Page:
Compliance managers are swimming in a sea of data. Across the enterprise, various types of data, structured and unstructured, current and ancient, sensitive and trivial, pile up in disparate systems like tiny needles in an ever-growing haystack.
Getting a handle on all this data, especially “dark data,” that is, data that is hard to identify and manage is an increasingly important priority for every business – everything from legal contracts, customer proposals, sensitive client data, financial models, and confidential business plans. Without the tools to gain visibility into their data repositories, a simple regulatory or legal request can cost a firm weeks of lost time and productivity.
Data management is a huge challenge for financial services firms and other highly regulated entities because they have so many knowledge workers creating content that they need to identify, manage and dispose of once it is no longer needed.
For several years, the conversation in information technology circles centered on ‘big data’ and how to collect and manage the ever-increasingly volumes of unstructured data across the enterprise. In the last year, the conversation has shifted from being about how to better manage data to how to get the most value from – and insight into -enterprise information. Once data has been collected, the next step is to identify and manage the ‘dark data’ such as files, documents, emails and instant messages, lurking behind every corporate firewall within file shares, Sharepoint sites, and in cloud-based collaboration tools like Box.com, Dropbox, and Salesforce. Today, technology solutions, such as Bloomberg Vault’s File Analytics solution, are helping firms leverage the cloud to manage and analyze data efficiently or more intelligently than ever before.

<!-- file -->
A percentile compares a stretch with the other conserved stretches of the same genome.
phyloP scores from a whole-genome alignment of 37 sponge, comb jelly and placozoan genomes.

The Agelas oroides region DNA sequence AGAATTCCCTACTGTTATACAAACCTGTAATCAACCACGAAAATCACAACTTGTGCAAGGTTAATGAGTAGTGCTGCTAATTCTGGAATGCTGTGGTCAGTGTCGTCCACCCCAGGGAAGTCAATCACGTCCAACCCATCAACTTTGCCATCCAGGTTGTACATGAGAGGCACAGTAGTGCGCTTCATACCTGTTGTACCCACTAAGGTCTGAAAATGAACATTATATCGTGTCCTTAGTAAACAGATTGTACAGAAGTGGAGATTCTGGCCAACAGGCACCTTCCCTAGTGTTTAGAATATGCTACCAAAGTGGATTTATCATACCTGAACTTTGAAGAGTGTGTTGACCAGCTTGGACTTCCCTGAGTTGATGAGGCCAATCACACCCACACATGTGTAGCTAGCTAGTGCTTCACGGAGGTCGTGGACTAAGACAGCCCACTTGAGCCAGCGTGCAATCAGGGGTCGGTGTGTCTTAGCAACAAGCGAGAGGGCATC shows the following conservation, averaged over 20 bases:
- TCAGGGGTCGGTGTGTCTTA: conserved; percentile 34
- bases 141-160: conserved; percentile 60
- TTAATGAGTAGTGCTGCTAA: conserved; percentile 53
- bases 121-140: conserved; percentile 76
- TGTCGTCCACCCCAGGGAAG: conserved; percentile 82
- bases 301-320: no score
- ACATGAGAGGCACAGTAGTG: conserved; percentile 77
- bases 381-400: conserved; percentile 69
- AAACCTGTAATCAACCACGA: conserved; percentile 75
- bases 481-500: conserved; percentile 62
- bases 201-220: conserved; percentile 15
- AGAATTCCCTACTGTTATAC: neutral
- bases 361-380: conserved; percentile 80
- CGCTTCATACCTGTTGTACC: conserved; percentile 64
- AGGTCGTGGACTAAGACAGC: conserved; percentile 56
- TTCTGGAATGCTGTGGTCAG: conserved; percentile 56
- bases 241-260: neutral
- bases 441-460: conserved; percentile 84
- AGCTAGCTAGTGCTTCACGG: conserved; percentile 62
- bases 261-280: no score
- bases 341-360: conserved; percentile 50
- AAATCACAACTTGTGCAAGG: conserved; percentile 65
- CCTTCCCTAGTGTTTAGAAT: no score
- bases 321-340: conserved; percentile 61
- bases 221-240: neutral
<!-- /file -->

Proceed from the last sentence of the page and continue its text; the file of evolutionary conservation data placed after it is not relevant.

This was the focus of a presentation that I recently gave at the Gartner ITxpo in Orlando called “Controlling dark data in the new age of compliance”. I discussed how technology is helping organizations safeguard sensitive information and quickly respond to regulatory or legal requests by locating files, documents, and other types of unstructured data that lie behind corporate firewalls and file systems and could potentially pose a regulatory or reputational risk to regulated entities. Beyond that, my presentation also touched on how secure and flexible hybrid-cloud solutions can help firms analyze immense amounts of data efficiently and securely.
In addition to speaking with clients and analysts about managing dark data at the recent Gartner conference, my team also interviewed two experts about how and why identifying and managing dark data is an essential part of an information governance process; Larry Tabb from the Tabb Group and Neil Roberts, the Chief Technologist at Polygon Global Partners. The short video below explains the business and technology challenges that managing dark data presents, as well as the opportunity firms have to capitalize on the data residing across the enterprise.
I believe we’re at a turning point in the evolution of technologies for big data management. We now have technology tools that enable regulated firms to transform the unstructured data across their enterprise into a valuable asset that enables them to make informed business decisions. As we begin 2015, I think this will be the year that firms harness the value and power of cloud-based data analytics.
— Harald Collet, Global Head of Bloomberg Vault
Bloomberg Vault File Analytics